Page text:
Little Joy “Little Joy”

From the first few songs you may wonder if you’ve scored a bootleg of unreleased demos made by The Strokes, perhaps recorded while they were knee-deep in margaritas watching the Caribbean fall into sand. But it’s not The Strokes. This is the first record from Little Joy, a band that happens to include The Stroke’s drummer, Fabrizio Moretti. Joining Moretti is Rodrigo Amarante (from the Brazilian band Los Hermanos), and the lovely Binki Shapiro.

Little Joy is named after a bar in LA (Echo Park to be precise). And a relaxed barroom  atmosphere made its way to the record — the songs play as if the perfect accompaniment while you’re sipping on a Michelada leaning on a tattered rainbow-colored picnic bench in a makeshift backyard patio of some dive bar in LA with an ashtray full of half-smoked American Spirits as your eyes pull in the strands of the sun that makes their way through your drugstore sunglasses.

Binki’s songs are what Nico’s songs would have been like if her voice was as adorable as her eyes. The drunken sway of “Don’t Watch Me Dancing” and the wistful cuteness of “Unattainable” will easily put you into dreamland. The songs that Binki sings will make you a believer. Of what? That’s for you to find out. However amazing her songs are, it’s Amarante’s Brazilian-inspired acoustic ballade closing the record that steals the show for me (“Evaporar”). It plays as if Joao Gilberto was a lonesome drunk with love on his mind, pretending that the song he’s playing never has to end.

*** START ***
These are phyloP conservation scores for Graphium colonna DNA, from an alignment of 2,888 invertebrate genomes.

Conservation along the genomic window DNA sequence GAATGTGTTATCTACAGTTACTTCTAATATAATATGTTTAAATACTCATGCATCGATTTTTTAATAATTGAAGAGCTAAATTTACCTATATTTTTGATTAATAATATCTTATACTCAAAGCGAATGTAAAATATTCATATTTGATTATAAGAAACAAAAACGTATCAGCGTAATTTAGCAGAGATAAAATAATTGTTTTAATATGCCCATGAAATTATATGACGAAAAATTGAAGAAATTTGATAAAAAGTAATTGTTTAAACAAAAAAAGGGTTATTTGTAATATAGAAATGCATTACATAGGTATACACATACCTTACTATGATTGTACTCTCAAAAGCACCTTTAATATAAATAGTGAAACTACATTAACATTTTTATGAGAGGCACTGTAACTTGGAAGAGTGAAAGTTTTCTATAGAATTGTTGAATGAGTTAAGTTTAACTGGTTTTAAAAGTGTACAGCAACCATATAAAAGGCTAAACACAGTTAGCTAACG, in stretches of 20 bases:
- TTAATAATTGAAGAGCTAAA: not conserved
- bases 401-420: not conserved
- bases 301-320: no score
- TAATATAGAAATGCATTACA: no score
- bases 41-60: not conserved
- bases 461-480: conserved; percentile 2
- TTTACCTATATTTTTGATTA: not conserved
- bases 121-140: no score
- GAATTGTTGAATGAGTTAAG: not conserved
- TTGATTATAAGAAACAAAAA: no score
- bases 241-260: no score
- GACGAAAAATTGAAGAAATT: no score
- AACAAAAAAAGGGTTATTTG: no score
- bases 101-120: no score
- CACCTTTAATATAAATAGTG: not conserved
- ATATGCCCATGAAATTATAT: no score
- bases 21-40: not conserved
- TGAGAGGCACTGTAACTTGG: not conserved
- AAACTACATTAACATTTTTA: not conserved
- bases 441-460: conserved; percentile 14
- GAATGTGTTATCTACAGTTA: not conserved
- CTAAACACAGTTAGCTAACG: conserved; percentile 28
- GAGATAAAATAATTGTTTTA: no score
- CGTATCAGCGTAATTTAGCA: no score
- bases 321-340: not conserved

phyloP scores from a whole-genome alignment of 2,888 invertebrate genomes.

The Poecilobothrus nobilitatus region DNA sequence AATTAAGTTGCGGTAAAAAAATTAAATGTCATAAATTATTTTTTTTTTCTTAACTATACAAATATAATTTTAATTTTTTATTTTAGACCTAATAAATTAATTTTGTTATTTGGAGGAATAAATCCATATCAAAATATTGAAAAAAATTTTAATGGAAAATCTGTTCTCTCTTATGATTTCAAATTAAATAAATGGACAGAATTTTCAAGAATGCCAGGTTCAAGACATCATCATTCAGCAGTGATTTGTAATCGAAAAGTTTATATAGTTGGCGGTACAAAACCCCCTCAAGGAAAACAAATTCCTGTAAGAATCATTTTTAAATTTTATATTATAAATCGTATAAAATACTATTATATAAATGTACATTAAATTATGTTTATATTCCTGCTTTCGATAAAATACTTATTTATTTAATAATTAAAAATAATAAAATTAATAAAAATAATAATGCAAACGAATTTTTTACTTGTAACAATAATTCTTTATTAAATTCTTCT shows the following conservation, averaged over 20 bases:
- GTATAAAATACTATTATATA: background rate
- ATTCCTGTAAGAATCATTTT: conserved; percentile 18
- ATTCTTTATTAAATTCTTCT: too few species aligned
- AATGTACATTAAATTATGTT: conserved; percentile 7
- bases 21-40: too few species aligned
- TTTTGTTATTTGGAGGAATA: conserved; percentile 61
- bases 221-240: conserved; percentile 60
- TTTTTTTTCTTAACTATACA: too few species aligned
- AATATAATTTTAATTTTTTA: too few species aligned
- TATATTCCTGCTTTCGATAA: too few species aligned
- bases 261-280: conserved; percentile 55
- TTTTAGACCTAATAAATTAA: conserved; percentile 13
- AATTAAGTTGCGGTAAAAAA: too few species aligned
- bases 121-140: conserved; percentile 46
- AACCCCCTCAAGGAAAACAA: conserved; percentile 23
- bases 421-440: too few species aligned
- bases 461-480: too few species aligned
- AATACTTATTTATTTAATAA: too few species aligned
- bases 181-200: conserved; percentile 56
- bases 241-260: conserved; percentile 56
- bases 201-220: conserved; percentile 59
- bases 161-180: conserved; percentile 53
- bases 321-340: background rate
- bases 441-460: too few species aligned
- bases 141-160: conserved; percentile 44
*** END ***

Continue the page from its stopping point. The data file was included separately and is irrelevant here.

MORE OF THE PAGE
A friend of mine happened to work on the making of this record. He told me that the band had a distinct sound they were aiming for right from the start. This sent him on a scavenger hunt gobbling up vintage microphones on Ebay (some of these mics were the same ones used on the early Motown records). The sound could be called “lo-fi” because it sounds second-hand. But the textures are sweet and relaxed and deliver the music just as it should. The original pressing, released by Rough Trade Records in 2008, sounds great anytime it starts spinning. This is the perfect record for a lazy summer afternoon BBQ or some late-night mellow hangout.  Basically, whatever happening you find yourself in, you can’t lose with this as a soundtrack.

 

 

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